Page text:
Participants will learn the basics of keeping honey bees, including bee biology and care of bees throughout the year. This course includes both classroom lectures and hands-on experience in the bee yard. Participants will be taught how to recognize common honey bee ailments and pests as well as the treatment for them. By the end of this course, participants will be able to manage honey bee colonies for maximum bee health and honey production. View the full course schedule.
Participants are expected to provide their own hive tool, and bee suit. A veil with canvas beekeeper gloves, plus a pollinator jacket or full suit are acceptable. Beekeeping supplies are available from Western Bee 1-800-548-8440.
Upon completion of the course, 1.8 CEUs (Continuing Education Units) will be awarded to participants. A certificate of completion will be mailed to each participant.
The course offers optional academic credit and has been approved for one academic credit through The University of Montana Division of Biological Sciences as BIOB 191 Apprentice Beekeeping. Students who opt to take the course for academic credit must pay an additional $135 credit recording fee.
Storey’s Guide to Keeping Honey Bees
Malcom T. Sanford and Richard E. Bonney, Storey Publishing 2010
ISBN 978-1-60342-550-6 (pbl.: alk. Paper)
ISBN 978-1-60342-551-3 (hardcover : alkpaper)
Other materials will be provided in class as needed.
About the instructors:
Dr. Jerry Bromenshenk received his Ph.D. in insect ethology (behavior) from Montana State University. He co-founded Bee Alert Technology in 2003 and is the statewide director of Montana's EPSCoR program (Experimental Program to Stimulate Competitive Research). His research focuses on insect behavior, ecotoxicology, population dynamics, and environmental chemistry. The Montanan magazine published an article about Dr. Bromenshenk's research.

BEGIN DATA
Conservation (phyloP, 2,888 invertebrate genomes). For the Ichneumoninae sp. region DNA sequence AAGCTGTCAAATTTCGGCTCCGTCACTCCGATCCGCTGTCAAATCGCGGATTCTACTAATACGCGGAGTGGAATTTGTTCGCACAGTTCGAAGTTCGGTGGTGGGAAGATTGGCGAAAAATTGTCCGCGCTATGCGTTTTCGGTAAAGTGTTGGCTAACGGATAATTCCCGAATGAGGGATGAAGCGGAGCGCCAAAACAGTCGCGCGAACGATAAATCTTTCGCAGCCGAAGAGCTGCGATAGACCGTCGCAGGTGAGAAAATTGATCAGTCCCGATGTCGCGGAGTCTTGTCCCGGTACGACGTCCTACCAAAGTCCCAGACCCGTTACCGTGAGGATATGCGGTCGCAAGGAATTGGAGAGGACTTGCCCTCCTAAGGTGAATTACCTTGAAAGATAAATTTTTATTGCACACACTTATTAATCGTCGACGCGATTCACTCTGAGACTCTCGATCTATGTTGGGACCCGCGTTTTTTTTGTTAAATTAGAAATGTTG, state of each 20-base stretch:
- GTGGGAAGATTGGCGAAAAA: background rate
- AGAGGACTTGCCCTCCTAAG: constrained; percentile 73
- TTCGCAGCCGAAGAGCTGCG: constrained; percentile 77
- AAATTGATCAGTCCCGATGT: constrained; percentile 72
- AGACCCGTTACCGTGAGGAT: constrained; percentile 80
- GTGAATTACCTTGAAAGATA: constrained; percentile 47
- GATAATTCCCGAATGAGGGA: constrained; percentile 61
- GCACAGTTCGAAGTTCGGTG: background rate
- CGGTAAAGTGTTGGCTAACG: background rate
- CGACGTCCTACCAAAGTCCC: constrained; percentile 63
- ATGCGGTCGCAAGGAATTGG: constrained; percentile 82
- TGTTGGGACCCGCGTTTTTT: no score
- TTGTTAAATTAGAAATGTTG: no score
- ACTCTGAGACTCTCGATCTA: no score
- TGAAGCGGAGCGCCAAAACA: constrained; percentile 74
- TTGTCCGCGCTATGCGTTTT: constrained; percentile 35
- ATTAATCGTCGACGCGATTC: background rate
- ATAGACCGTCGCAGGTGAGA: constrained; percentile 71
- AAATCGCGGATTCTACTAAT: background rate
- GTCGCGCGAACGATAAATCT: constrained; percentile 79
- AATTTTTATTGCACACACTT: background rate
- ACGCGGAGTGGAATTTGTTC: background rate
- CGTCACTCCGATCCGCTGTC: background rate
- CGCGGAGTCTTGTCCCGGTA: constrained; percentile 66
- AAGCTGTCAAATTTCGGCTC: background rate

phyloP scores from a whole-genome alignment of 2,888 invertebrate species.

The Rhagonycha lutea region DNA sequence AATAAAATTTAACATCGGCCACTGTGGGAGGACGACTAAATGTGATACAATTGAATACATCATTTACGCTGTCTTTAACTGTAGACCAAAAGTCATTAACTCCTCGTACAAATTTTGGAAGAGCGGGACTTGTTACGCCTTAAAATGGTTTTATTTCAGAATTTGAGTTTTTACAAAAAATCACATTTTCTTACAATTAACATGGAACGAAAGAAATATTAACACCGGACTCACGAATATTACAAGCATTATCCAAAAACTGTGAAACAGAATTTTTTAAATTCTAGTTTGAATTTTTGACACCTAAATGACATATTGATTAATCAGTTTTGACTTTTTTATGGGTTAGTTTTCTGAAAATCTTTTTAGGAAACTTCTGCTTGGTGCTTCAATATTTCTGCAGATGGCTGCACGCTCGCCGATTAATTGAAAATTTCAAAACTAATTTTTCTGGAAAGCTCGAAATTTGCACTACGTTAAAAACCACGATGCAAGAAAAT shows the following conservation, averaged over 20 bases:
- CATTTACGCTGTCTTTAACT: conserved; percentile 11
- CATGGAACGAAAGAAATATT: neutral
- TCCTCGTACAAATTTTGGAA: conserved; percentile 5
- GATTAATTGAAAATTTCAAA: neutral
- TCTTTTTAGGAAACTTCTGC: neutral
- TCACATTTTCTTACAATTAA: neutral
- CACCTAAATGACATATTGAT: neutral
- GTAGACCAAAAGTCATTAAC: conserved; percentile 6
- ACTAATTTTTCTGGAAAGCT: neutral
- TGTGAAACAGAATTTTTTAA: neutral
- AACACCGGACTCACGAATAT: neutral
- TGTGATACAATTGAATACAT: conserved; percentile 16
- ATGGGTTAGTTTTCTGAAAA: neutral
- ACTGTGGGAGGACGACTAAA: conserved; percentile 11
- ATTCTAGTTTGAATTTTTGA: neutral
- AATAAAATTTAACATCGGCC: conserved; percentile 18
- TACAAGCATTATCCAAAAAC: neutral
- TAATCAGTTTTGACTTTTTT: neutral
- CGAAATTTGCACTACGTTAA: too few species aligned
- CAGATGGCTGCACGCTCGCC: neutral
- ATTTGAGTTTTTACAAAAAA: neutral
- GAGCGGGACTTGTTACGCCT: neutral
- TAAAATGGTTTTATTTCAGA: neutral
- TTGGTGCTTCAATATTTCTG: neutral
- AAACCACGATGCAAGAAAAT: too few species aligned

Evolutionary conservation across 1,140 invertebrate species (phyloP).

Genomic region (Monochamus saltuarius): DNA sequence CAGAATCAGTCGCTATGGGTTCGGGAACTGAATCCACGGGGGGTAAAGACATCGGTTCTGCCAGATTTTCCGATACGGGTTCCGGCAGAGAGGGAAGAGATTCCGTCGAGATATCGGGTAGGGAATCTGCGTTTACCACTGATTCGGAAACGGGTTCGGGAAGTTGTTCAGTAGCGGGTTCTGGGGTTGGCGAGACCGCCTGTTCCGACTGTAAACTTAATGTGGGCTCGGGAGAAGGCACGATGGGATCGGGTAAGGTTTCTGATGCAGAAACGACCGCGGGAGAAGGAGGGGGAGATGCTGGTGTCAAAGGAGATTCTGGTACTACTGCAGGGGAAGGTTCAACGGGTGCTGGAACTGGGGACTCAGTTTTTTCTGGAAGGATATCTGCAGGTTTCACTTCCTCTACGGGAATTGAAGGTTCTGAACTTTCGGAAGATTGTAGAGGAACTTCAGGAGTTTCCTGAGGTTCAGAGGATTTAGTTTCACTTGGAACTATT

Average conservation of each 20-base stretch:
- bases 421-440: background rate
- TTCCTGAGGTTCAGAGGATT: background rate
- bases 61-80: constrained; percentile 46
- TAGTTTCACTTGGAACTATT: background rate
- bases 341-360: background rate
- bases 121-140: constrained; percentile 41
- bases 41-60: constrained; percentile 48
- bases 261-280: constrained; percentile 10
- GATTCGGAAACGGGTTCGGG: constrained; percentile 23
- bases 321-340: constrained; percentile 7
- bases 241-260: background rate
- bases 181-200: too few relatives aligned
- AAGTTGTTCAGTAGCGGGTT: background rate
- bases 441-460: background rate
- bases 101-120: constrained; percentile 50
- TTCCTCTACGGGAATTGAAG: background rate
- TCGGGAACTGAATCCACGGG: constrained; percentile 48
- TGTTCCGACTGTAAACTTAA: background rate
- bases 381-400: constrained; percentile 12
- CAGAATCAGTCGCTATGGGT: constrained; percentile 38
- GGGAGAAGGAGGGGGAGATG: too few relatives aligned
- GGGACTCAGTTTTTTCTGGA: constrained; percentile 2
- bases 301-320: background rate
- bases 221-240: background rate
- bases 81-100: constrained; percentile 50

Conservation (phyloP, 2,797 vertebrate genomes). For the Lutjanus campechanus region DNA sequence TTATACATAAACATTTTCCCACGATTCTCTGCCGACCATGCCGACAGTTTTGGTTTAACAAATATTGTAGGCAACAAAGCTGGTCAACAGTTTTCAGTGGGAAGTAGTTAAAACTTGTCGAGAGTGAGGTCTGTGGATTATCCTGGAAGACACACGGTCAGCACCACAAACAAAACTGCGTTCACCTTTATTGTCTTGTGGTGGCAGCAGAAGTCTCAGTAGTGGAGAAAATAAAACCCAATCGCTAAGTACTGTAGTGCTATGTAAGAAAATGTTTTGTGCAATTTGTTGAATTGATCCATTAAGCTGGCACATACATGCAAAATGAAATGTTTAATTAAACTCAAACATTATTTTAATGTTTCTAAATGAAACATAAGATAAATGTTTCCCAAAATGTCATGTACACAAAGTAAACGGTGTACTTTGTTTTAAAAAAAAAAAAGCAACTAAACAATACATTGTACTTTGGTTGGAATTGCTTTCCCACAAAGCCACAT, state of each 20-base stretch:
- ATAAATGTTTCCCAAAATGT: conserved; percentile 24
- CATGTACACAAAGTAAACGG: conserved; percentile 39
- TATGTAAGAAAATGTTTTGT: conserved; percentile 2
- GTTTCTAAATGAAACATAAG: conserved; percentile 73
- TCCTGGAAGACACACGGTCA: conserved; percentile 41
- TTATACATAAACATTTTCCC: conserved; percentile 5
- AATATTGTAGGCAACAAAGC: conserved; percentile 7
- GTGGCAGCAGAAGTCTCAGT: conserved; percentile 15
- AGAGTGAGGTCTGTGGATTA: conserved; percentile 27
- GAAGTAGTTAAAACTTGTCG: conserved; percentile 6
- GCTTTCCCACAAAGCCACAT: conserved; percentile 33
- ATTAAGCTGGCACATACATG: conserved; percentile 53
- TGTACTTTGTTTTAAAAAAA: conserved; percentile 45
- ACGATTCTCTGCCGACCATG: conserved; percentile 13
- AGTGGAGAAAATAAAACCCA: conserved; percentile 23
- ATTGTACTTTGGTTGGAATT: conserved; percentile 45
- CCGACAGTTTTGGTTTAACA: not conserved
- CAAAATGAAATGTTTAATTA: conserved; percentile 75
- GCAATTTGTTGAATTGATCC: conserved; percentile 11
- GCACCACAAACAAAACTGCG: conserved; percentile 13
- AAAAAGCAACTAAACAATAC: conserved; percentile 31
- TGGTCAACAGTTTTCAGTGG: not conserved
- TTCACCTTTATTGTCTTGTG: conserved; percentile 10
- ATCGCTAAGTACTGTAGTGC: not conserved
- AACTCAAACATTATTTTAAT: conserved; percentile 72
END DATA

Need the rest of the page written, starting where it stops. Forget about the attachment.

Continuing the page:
Scott Debnam is a graduate of The University of Montana Wildlife Biology program and has 12 years experience managing the research colonies for the University. He has extensive expertise with Honey bee ailments and pests, as well as an intimate knowledge of the insects that he is eager to pass on to others.
Phillip Welch has a broad skill-set based in the natural sciences and coupled with years of experience managing honey bees for agriculture and for scientific studies. Phil is a graduate of the University of Montana Biology program. He has participated in research at Sandia National Labs, The University of Montana, and Bee Alert Technology. These studies ranged from training bees to find land mines to finding better ways of monitoring hive health for commercial beekeepers. Phillip is also a backyard-beekeeper who enjoys the benefits of pollination in his family garden and orchard.
This course is now full, so registration is closed. If you would like to be added to the waitlist for this course, or if you would like to be notified about future beekeeping courses, please email firstname.lastname@example.org.
May 21-June 11, 2012
9 class meetings
Mondays, Wednesdays, Fridays
(no class Memorial Day)
Jerry Bromenshenk, Scott Debnam & Phil Welch
The course is full and registration is closed.
Fort Missoula Research Complex and Apiary
Optional: 1 academic credit, BIOB 191 Apprentice Beekeeping, additional $135 credit recording fee